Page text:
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Jul 10, 2013 - The Associated Press
G&F cuts budget by $4.6 million
CHEYENNE -- The Wyoming Game and Fish Department is cutting its budget by $4.6 million, about a 6.5 percent ...
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G&F cuts budget by $4.6 million
CHEYENNE -- The Wyoming Game and Fish Department is cutting its budget by $4.6 million, about a 6.5 percent reduction, in ways officials expect will affect hunters and wildlife lovers.
The Game and Fish Commission approved the cuts Tuesday for the current fiscal year, which began July 1, during a meeting in Saratoga.
The cuts will mean fewer fish will be stocked in some reservoirs, not maintaining or making improvements to bird farms and boating access, saving $1.3 million, and delaying upgrades to fish hatcheries designed to help boost the survival rate of native cutthroat trout to save $463,000.
The commission also voted to cut $900,000 by freezing recently vacated jobs and cutting overtime and reducing the budget for acquiring easements and buying land by $2.4 million.
The cuts come after the Legislature rejected a bill to raise hunting and fishing license fees to bring in more revenue. Backers said the $7 million to $8 million a year was needed because of inflation and new wildlife initiatives.
Game and Fish deputy director Mark Konishi said sportsmen and wildlife enthusiasts will feel the impact of the cuts.
"We are definitely a different agency than we were a year ago," he said. "There are a lot of things we won't be able to do anymore ... and really it is a lack of a long-term investment in our wildlife resources."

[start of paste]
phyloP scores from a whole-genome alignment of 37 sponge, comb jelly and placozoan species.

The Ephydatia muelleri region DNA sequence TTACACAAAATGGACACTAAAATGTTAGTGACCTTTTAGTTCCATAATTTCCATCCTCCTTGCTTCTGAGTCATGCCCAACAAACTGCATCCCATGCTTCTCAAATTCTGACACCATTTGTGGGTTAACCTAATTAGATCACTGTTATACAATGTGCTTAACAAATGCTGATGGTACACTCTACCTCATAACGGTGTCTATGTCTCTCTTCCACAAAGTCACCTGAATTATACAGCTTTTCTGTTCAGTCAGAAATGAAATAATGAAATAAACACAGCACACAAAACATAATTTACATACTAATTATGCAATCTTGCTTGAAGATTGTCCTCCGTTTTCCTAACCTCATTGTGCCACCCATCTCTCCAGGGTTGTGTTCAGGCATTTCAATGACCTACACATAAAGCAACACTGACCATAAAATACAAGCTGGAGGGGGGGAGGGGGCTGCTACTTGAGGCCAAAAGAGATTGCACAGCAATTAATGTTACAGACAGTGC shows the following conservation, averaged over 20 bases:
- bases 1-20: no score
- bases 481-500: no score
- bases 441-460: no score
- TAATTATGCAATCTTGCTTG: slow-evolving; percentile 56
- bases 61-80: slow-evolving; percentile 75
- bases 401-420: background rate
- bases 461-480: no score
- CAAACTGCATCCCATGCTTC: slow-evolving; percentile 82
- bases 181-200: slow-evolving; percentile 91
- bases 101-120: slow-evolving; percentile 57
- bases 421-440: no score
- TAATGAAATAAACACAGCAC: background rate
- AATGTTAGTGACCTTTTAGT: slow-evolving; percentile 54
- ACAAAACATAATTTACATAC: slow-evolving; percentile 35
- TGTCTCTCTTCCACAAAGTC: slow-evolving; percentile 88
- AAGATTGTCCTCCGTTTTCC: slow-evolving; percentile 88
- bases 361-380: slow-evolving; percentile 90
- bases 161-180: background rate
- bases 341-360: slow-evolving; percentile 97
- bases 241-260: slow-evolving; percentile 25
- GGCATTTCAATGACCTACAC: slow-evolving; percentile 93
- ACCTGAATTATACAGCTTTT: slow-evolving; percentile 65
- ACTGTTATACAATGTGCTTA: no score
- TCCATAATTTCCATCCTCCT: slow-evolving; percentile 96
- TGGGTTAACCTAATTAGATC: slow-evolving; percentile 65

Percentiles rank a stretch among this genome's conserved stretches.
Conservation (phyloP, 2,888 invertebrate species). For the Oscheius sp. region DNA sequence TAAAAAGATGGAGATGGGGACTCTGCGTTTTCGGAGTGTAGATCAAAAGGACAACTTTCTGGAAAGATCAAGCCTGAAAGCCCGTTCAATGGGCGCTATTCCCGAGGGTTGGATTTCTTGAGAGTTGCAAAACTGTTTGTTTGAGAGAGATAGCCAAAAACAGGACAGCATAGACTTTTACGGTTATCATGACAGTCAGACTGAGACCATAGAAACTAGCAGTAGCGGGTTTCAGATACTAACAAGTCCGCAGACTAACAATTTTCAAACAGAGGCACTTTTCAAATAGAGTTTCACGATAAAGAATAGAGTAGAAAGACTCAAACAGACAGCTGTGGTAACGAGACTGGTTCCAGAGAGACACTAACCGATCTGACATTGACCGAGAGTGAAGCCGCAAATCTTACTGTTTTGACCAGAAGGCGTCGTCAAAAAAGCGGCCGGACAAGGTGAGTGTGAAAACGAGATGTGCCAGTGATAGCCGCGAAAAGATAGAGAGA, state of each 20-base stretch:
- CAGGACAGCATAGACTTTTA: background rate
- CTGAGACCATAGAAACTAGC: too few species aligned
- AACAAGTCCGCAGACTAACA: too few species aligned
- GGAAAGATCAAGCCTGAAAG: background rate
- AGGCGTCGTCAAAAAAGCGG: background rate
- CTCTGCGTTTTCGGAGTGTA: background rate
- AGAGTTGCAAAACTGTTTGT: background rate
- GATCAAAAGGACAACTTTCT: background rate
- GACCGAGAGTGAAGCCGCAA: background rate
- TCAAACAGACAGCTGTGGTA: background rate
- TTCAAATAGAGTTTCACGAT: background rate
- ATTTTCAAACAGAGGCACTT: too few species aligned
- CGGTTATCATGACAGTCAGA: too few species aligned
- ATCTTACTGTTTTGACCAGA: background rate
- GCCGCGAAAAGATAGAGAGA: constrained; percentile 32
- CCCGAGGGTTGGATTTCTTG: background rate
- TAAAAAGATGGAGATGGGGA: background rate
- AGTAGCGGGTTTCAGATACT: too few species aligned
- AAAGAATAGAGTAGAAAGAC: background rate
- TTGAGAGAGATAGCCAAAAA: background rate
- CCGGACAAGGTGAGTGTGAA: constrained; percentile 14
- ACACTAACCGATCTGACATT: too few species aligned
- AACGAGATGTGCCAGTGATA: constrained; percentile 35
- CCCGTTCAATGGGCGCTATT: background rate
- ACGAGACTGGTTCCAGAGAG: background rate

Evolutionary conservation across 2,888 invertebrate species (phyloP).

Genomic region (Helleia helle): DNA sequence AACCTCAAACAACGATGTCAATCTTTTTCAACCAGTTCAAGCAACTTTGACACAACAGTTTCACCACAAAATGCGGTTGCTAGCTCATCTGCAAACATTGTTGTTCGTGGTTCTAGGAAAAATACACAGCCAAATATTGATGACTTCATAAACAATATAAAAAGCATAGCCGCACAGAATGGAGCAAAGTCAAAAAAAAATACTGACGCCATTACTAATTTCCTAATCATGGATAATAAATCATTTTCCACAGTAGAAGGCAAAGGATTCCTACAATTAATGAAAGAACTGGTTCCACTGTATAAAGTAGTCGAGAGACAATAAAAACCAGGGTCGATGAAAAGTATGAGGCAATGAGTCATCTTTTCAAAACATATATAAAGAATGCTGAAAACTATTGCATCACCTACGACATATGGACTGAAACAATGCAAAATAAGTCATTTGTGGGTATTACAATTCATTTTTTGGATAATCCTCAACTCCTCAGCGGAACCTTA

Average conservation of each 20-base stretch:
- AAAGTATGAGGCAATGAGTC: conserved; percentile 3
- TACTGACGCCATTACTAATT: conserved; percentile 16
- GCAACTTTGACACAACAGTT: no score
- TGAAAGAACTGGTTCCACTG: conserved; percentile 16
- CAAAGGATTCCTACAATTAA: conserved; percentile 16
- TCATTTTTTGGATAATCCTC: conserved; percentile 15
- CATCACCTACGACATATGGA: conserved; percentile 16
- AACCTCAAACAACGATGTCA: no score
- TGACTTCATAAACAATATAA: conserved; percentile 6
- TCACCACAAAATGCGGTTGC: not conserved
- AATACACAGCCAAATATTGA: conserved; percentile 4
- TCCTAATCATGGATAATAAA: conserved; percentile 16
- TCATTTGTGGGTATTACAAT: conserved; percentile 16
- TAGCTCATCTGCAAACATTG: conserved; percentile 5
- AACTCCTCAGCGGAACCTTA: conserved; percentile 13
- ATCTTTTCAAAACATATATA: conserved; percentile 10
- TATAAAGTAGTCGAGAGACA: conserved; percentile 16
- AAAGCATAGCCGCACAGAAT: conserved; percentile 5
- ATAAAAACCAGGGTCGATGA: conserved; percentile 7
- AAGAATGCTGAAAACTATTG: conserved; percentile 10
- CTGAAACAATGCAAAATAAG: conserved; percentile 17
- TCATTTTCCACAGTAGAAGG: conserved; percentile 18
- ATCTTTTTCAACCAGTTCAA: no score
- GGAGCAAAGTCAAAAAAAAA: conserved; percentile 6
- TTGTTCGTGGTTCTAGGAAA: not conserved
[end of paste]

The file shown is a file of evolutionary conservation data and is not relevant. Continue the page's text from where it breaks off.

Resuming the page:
Airport looks to reduce bird strikes
JACKSON -- Officials at Wyoming's busiest airport are studying new ways they can reduce the number of times that planes strike birds including sage grouse.
Half of the 62 recorded bird strikes at Jackson Hole Airport since 1994 have involved sage grouse. A large sage grouse breeding ground is located just north of the airport.
Bird strikes are bad news not only for birds but also for planes. Sometimes birds cause planes to crash.
Airport Director Ray Bishop says a new wildlife hazard management plan being developed will cover other types of wildlife that can threaten air traffic.
Officials have scheduled a public workshop on the effort. The workshop will be from 4-7 p.m. Thursday at Snow King Resort in Jackson.
Man convicted again in car dealer case
LINCOLN, Neb. -- A Wyoming man who was granted another trial by the Nebraska Supreme Court has been convicted again.
Online court records say 53-year-old Thomas Merchant of Cheyenne was found guilty Tuesday by a Lancaster County District Court jury. The charge: Unlawful sale or purchase of a vehicle. Investigators say he posed as a dealer in June 2011 to buy 19 vehicles.
In March the state's highest court said testimony by the director of Nebraska's Motor Vehicle Industry Licensing Board effectively "instructed the jury on how to make its decision of Merchant's guilt." The high court said that power is restricted to the trial court judge.
Merchant, who was given 12 to 30 years in prison after his conviction last year, is scheduled to be sentenced again on Sept. 25.